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Who’s next? 3 tips for implementing a successful succession plan

[This was written for the Radiology Department, but the parallels to the needs of an HTM department are obvious.  There are some lessons to be learned in this article.  Pat Lynch]
Oct 06, 2016 | Michael Walter
Leadership is crucial in modern radiology, whether at a private practice, an academic practice or a hospital’s radiology department. But when a group’s leader leaves, who takes their place? Is a qualified candidate available and ready to step in?

Radiology groups must develop a thorough succession plan to ensure a smooth transition from one leader to the next, according to a recent analysis published in the Journal of the American College of Radiology.

Lead author E. Michael Donner III, MD, Radiology Specialists of the Northwest in Portland, Oregon, and colleagues explained that leadership among radiologists often defaults to “those willing to do it,” but choosing the right leader for the job is too important to be taken lightly.

“When effective leadership is absent, radiology groups are vulnerable to significant exposure: loss of revenue through lack of financial oversight, loss of patient volumes through lack of business development and potential replacement through lack of presence and lack of alignment with hospital systems and healthcare plans,” the authors wrote. “As in other businesses, the leadership of radiology groups plays a major role in their success.”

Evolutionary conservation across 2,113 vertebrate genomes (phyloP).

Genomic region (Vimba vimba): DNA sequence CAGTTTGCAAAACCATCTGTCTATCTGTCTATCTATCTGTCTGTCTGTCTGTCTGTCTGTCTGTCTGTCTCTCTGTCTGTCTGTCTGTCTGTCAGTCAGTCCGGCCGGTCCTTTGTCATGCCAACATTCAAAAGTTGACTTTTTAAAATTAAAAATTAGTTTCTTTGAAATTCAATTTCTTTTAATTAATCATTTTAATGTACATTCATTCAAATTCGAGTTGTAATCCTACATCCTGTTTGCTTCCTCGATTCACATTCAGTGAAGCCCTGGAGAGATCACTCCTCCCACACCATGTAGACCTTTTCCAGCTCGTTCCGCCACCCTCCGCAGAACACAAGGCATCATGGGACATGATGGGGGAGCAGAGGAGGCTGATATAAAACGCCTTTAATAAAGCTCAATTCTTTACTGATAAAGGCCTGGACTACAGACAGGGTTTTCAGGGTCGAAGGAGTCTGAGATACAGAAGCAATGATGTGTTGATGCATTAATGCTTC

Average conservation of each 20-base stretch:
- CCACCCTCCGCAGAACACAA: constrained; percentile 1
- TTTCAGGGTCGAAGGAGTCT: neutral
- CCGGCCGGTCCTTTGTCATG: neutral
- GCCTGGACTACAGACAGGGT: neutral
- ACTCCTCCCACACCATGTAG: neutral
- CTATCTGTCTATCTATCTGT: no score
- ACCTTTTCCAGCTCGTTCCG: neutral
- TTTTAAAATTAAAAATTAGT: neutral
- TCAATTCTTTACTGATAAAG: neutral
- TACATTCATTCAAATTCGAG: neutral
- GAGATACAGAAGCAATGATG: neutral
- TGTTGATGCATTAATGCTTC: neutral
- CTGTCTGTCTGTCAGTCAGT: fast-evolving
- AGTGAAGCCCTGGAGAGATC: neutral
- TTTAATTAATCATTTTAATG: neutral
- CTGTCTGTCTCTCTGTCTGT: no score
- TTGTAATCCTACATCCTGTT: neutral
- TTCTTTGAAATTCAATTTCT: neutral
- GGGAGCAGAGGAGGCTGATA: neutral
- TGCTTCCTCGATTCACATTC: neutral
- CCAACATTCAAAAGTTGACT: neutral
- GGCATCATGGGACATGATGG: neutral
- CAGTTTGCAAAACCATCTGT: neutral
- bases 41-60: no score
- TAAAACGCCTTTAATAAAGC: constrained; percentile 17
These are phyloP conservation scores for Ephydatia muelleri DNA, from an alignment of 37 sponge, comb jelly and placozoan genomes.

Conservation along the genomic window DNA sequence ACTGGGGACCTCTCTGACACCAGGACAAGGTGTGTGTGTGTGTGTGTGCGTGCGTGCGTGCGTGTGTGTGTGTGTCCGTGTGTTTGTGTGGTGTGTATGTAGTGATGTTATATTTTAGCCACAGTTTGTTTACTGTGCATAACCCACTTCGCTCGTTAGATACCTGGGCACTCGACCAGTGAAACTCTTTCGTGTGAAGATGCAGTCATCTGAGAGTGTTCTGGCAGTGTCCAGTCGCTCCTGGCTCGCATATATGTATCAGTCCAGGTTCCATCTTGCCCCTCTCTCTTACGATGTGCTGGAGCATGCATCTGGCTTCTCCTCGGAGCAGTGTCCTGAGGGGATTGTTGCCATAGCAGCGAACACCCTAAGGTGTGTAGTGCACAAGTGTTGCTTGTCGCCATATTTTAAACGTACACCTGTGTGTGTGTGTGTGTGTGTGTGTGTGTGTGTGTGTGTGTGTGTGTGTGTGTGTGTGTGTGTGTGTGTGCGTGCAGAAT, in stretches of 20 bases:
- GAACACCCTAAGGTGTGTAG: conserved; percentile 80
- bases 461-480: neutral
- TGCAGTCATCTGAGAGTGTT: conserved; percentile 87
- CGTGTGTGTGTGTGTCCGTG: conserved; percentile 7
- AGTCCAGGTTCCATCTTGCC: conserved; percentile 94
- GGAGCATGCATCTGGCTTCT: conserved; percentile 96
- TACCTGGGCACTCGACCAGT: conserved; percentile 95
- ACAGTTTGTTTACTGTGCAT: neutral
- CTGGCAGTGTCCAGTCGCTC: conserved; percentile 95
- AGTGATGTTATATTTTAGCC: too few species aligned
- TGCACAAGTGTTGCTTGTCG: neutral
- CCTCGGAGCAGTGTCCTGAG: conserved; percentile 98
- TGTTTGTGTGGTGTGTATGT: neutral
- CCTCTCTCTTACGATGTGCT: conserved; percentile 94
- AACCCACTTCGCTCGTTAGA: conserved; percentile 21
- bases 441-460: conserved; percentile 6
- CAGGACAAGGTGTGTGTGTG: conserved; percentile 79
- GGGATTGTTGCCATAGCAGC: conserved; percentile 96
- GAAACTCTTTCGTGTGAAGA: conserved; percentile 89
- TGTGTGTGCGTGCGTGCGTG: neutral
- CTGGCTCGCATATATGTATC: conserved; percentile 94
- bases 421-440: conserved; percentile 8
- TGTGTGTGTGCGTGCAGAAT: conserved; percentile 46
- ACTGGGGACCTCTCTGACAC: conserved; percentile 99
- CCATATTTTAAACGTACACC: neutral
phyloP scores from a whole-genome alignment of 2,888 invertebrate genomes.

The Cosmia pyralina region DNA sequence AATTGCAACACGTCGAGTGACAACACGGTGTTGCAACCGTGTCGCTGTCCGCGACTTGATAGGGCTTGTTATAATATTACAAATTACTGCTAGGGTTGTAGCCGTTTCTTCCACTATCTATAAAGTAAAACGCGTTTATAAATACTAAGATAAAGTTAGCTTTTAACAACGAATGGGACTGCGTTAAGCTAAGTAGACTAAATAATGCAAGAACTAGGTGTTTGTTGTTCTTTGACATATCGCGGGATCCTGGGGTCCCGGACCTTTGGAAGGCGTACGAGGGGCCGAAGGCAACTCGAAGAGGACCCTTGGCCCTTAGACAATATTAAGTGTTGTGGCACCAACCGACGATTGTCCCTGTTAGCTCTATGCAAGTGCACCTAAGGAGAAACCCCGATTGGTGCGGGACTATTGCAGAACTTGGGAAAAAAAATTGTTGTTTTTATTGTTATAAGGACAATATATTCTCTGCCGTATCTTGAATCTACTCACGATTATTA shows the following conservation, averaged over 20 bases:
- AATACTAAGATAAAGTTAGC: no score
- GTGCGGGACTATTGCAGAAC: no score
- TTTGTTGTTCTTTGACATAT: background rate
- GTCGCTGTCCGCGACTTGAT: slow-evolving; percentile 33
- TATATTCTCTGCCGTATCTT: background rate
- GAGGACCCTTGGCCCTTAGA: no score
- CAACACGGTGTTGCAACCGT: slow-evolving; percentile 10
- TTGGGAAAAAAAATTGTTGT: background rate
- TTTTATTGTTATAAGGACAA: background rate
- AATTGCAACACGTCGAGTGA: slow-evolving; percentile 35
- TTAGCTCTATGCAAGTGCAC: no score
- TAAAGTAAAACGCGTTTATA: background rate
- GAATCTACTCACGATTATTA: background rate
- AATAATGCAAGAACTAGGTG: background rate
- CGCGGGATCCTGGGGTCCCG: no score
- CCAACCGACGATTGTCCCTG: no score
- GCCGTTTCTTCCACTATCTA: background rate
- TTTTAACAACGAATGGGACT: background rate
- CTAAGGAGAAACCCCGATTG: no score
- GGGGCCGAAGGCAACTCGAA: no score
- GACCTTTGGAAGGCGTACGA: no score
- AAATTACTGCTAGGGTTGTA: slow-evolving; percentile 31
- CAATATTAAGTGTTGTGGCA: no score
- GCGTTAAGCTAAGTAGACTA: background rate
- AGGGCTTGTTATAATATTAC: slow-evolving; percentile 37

These are three helpful tips provided by Donner et al. for implementing a successful succession plan:

1. Promote from within

When possible, leaders should come from within an organization. Even if a future leader isn’t absolutely perfect, Donner and colleagues said, if they show potential and are open to improving themselves, they should at least be considered for the job.

“The only way to have a robust and reliable succession plan is to map succession to the available internal talent, identify the deficiencies in these individuals, and design and implement development plans to overcome the identified deficiencies,” the authors wrote. “Successful succession planning, therefore, should be a program of internal talent identification, followed by development and management of selected individuals for each designated area of responsibility.”

Mentoring and coaching are both crucial parts of any effective succession plan. Mentoring, the authors explain, includes one-on-one meetings between the potential leader and the individual currently holding that position. Coaching is similar, yet different; it occurs between the potential leder and outside consultants.

2. Succession planning never stops

Radiology groups can’t develop their succession plan and then move on to other issues; doing so would kill momentum and defeat the whole purpose of planning to begin with.

“Succession planning is not episodic but is a continuous process that consists not only of talent recognition but also succession management, which includes talent development and retention of high-potential individuals within the organization,” the authors wrote.

3. Education resources for potential leaders are available

Conner and colleagues listed some of the options potential leaders have to improve their leadership abilities in preparation for one day taking on such a responsibility.

College MBA and executive MBA programs are one option, they said, and the American College of Radiology’s Radiology Leadership Institute is another valuable resource.

“In addition, professional societies such as the RSNA, the ACR, the ARRS, and the Radiology Business Managers Association offer a variety of business courses,” the authors wrote.